Mathematical Problem Solving

The Roles of Exemplar, Schema, and Relational Representations

Authored by: James A. Dixon

Handbook of Mathematical Cognition

Print publication date:  December  2004
Online publication date:  August  2005

Print ISBN: 9781841694115
eBook ISBN: 9780203998045
Adobe ISBN: 9781135423667

10.4324/9780203998045.ch22

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Abstract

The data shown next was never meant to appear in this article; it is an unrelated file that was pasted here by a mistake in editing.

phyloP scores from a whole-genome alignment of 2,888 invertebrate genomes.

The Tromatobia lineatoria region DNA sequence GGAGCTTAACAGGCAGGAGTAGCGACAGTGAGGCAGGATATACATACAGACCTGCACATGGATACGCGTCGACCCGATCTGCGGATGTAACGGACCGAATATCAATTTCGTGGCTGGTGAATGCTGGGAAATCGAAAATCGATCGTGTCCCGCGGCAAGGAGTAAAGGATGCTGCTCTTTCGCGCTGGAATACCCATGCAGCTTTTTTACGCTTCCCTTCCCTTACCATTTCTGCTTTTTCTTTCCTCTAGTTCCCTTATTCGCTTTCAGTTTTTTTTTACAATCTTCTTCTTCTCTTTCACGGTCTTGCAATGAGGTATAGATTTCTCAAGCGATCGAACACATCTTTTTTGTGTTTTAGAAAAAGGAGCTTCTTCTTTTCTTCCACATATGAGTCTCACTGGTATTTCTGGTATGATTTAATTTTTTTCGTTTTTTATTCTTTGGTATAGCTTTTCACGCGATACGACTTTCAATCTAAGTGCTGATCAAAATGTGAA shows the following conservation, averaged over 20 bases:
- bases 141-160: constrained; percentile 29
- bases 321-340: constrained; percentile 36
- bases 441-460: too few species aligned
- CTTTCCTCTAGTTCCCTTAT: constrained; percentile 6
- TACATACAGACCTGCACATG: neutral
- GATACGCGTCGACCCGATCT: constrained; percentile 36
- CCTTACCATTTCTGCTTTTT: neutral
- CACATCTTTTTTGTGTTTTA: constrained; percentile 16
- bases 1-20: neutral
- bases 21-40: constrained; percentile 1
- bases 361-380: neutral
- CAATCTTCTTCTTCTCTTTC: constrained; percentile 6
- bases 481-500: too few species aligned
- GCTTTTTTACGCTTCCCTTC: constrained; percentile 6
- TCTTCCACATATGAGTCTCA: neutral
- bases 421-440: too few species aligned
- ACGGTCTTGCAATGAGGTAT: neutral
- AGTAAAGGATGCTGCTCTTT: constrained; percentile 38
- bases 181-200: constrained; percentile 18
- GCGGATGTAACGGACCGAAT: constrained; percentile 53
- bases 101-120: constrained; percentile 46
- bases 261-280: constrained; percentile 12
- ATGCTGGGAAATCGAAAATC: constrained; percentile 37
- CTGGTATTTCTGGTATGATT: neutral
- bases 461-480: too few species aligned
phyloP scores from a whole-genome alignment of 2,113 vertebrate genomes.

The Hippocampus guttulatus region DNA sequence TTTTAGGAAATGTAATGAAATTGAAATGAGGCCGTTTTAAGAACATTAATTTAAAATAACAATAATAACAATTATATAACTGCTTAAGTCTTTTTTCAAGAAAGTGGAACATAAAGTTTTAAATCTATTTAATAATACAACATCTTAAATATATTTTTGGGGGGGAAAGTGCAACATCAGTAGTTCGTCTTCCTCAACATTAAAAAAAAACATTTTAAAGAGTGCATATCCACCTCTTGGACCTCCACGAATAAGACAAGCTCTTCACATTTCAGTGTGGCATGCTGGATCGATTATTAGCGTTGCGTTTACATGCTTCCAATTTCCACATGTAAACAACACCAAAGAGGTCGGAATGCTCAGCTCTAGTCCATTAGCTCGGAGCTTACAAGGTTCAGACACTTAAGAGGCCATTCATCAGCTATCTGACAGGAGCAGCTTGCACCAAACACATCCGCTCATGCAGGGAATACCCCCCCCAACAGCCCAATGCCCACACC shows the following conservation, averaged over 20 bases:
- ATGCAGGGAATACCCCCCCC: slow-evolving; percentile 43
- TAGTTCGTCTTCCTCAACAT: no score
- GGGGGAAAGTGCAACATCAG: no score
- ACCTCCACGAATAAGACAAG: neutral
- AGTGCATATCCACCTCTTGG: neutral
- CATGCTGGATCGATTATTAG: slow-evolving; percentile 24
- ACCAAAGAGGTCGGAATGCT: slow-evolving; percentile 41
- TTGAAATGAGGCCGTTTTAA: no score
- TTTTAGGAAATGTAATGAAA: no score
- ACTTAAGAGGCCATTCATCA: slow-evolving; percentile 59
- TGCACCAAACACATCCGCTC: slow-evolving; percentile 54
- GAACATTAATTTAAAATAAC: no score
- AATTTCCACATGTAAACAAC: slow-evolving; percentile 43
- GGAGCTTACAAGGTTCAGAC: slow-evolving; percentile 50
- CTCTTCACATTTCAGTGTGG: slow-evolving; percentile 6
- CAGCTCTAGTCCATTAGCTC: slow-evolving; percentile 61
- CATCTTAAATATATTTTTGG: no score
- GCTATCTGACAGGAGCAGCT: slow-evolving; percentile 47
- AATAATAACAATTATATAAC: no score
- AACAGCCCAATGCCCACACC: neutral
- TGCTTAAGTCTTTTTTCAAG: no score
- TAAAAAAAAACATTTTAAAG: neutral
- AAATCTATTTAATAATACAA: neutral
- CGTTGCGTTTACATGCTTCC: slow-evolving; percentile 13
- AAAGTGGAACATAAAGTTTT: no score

Human mathematical abilities are a deep and somewhat underappreciated mystery in cognitive science. How can we explain the apparent fact that humans develop a set of relational representations that are completely portable and abstract? Much of the power of mathematics stems from the fact that it can be divorced from context and applied across an unlimited range of situations. However, our experiences, mathematical or otherwise, are contextually bound; everything occurs in some rich and textured environment. It is not clear how abstract, relational representations could arise from context-rich experience or what the nature of those representations might be. Therefore, how mathematical representations might come into being poses a serious and important theoretical puzzle. Viewed this way, mathematical representations constitute a prime instance of this classic problem in cognitive science, the problem of abstraction.

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